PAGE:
Wole Soyinka explores the concept of exclusivism in his book Of Africa.[1] Although he does not explicitly define what exclusivism means, we can deduce from his discussions that the term implies ideas that tend to create an ‘ingroup and outgroup.’ In Africa, those ideas range from notions of geography, boundaries, race, religion, migration, and ideology. These ideas are epitomized by what he refers to as “fictioning of Africa.” In Part One of the book, he examines four types of narratives that fictionalize Africa. These narratives written by foreigners as well as writers from the continent include (i) narratives of travelers and adventurers, (ii) narratives of traders, (iii) narratives of internal, power-driven fictioning by post-independent rulers, and (iv) revisionists narratives, driven by a desire to correct history. In Part Two of the book, he discusses African religions as an antidote to exclusivity.

Fictioning Africa

Travel narratives or travelogues defined Africa in a way that excluded it from the rest of the world. Soyinka points out that although Africa appears to have been known or spoken about in ancient writings, “no travel narrative has come down to us that actually lays personal or racial claim to the discovery of the continent” (27). This perhaps explains some of the ignorance or prejudice one reads in most travel literature about Africa. There seems to be a lack of complete knowledge about Africa. Hence, writers including African themselves often misrepresent Africa because rely on inaccurate travel accounts to construct their arguments.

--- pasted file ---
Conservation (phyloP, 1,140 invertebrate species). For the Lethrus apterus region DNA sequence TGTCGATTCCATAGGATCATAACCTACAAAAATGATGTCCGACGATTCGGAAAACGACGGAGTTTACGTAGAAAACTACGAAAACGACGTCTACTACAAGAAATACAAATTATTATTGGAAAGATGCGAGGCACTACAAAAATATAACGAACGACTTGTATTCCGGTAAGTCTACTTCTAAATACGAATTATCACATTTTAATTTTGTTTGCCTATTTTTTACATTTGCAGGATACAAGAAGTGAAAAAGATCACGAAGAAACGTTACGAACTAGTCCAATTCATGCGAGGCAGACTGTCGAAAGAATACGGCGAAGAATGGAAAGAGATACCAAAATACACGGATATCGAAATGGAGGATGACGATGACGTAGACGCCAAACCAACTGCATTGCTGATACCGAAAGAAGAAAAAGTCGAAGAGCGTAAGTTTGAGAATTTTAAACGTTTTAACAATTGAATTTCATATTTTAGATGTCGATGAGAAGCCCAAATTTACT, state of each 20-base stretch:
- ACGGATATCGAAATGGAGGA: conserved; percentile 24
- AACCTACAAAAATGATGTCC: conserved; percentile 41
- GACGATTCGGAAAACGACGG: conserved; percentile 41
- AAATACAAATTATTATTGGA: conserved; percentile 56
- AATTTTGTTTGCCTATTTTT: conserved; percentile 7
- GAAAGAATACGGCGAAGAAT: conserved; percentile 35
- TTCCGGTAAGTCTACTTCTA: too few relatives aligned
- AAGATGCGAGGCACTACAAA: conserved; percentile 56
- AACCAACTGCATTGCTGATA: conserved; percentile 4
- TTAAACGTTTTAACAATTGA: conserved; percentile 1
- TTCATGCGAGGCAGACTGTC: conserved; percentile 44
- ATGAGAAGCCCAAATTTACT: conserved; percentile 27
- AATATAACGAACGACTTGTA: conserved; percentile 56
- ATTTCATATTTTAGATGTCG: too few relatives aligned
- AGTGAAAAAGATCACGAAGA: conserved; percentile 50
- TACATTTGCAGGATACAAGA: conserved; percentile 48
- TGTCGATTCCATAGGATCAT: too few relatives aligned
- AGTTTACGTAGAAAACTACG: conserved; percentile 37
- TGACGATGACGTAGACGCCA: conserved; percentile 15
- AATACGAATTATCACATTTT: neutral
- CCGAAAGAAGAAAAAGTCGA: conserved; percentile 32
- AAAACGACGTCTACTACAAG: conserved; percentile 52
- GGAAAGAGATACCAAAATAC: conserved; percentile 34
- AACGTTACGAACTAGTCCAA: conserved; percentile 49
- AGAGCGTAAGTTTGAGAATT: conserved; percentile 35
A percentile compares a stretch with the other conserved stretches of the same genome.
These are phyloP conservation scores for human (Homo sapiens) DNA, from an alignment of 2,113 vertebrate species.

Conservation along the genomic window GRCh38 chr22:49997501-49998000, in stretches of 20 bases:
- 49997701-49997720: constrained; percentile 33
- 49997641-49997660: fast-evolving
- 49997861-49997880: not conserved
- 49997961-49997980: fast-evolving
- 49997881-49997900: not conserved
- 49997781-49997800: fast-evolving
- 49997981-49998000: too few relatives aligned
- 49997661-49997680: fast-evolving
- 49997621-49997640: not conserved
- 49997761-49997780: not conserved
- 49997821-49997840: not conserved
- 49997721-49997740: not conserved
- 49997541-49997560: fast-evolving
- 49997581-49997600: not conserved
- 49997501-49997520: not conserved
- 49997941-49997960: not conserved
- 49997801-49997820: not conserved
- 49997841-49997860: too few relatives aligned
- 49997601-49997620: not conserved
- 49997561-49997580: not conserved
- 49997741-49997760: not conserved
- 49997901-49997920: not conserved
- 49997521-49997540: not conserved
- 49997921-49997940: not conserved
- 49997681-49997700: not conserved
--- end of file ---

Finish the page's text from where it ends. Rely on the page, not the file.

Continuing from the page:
Narratives of trade or commerce focus on the encounter of Africa with various traders from around the world. Soyinka does not take slavery as a departing point for discussing trade in Africa. Neither does he strictly focus on slavery as an idea of exclusion. Instead, he focuses on colonialism beginning with early instances of visitors to Africa and then the Berlin Conference that singled Africa as a piece of wealth to be divided among Europeans. Colonialism created boundaries that redefined Africans – locked them in enclaves that disregarded their traditions and lived experiences. The root of some of the present-day wars and conflicts of exclusivity such as those in Mauritania, Liberia, and Sudan among others can be traced to the creation of these boundaries. In other words, post-independence Africa inherited a legacy of discordant behavior that has led to dictatorships, genocides, and plundering of natural resources.

Of course, not all challenges in Africa can be traced to the demarcation of boundaries, as Soyinka points out, ideology is also crucial in understanding some of the problems affecting the continent. The cold war between the capitalist First World and communist Second World turned Africa into a playfield with catastrophic consequences. For instance, dictators such as Siad Barre of Somalia, a country with a single dominant religion and people of similar ethnicity, continued to massacre their own people because they received support from Russia and at some point, the West.